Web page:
Maximilian Wiedemann: Paint!! Move the muscle!!! It will all evolve. The main key is movement!


How would you like to be remembered?

Maximilian Wiedemann: If I am worth it.


Do you consider your work cynical or optimistic? 

Maximilian Wiedemann: It’s real. Relevant. It’s just a brutal reflection on how messed up society is right now. I don’t have to explain that. Just look at what works on Instagram.


COYA Collective

Enhancing each individual gastronomic experience is the COYA Collective – a schedule of diverse genres of artistic and cultural expressions, setting the rhythm for an unmistakably Latin American ambience. COYA Mayfair honours both traditional and contemporary cultural offerings, ensuring that the heart of Latin American culture is experienced throughout the venue. In addition to the vivacious music scene, COYA Mayfair also showcases a variety of established and upcoming photographers, artists, illustrators, sculptors and immerging talent alike with year-round hosted events. 

 The COYA Collective is a signature movement that defines COYA’s ethos and beliefs. It has pushed against tradition to create a multi-dimensional platform for guests to not only dine but feel the entire experience with all the senses. Combining the elements of vibrant live music, home to a showcase of compelling art and an array of the city’s most colourful festivities, the COYA Collective creates an altruistic, cultural experience uniquely COYA. 

Each COYA property has the opportunity to welcome various artists to adorn the walls of the COYA Members’ Club and in some cases, the restaurant and Pisco Bar & Lounge with each special exhibition lasting 6-8 weeks. The singular relationship that all global COYA properties have with each artist is special. The COYA properties curate and build their own very special collection through the memento pieces left behind by each artist as a gifted symbol. 


For more of Max’s work, visit his page on Imitate Modern

To see more of COYA’s exclusive art launches, visit their website

First Look, LFW Day 2: Palmer // Harding AW14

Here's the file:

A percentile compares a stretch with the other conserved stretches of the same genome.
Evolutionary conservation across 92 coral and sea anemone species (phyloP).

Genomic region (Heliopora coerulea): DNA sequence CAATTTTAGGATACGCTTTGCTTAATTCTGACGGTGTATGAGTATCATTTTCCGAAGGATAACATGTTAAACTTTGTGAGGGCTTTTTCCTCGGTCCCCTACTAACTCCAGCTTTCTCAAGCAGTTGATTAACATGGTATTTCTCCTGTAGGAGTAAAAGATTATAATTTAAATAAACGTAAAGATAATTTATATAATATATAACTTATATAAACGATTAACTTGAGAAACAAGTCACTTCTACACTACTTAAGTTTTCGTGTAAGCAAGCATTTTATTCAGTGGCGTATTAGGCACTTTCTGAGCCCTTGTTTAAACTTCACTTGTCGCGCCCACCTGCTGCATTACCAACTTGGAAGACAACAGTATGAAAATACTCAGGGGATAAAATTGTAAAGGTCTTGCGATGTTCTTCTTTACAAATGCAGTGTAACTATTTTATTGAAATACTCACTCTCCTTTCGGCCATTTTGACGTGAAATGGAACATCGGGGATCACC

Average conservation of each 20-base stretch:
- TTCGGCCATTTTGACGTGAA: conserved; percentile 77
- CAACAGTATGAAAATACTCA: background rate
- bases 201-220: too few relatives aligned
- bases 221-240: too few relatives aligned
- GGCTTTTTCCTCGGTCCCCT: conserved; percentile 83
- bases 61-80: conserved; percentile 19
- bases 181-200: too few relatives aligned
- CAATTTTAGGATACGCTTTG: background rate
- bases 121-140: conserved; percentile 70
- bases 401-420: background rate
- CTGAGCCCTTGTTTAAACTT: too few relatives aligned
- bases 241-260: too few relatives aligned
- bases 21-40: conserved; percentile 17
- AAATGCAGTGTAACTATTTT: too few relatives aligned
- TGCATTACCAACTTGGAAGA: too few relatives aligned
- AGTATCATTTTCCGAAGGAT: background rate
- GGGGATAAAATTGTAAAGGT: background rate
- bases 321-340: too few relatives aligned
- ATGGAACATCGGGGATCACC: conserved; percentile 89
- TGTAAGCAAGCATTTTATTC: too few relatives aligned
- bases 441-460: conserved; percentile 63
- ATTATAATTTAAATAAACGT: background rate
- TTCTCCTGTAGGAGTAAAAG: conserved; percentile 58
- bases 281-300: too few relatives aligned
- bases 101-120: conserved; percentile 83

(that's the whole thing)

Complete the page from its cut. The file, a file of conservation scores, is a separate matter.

FAULT‘s fashion team hit the catwalk shows and backstage at London Fashion Week (Feb ’14) to bring you our favourite pieces from the Autumn / Winter 2014 shows. Stay connected – on TwitterFacebook or right here on FAULT Online – for our round-up of the designers and trends that we have our eye on.



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Photography: Jean-Luc Brouard for FAULT Magazine

All Images are subject to  copyright

LFW Feb ’14: Day 2 – John Rocha AW14

FAULT‘s fashion team hit the catwalk shows and backstage at London Fashion Week (Feb ’14) to bring you our favourite pieces from the Autumn / Winter 2014 shows. Stay connected – on Twitter, Facebook or right here on FAULT Online – for our round-up of the designers and trends that we have our eye on.

John Rocha AW14:

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John Rocha’s Autumn/Winter ’14 show kicked off with a rock soundtrack and dramatic outfits but it stayed true to the romanticism that we all expect from the veteran London Fashion Week designer.

Ginormous ruffle collars, tiered dresses and multi-layer skirts were made for fun and frolicking and there were no prizes for spotting that flowers were the central inspiration point. Petal-like headpieces cocooned the models and A-line cocktail dresses were dotted with individual flower heads. It was toughened up with a strong black, rose red and bottle green colour palette for the darker months and rough textures were created with netting, lace and crochet. Unfinished seems hinted towards an arts and crafts aesthetic too.

The frills and flounce were intertwined with currently popular styles such as loose-fitting palazzo pants and oversized coats for a collection that was, overall, a steady but beautiful transition into the new season.

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Words by Olivia Pinnock – @OliviaPinnock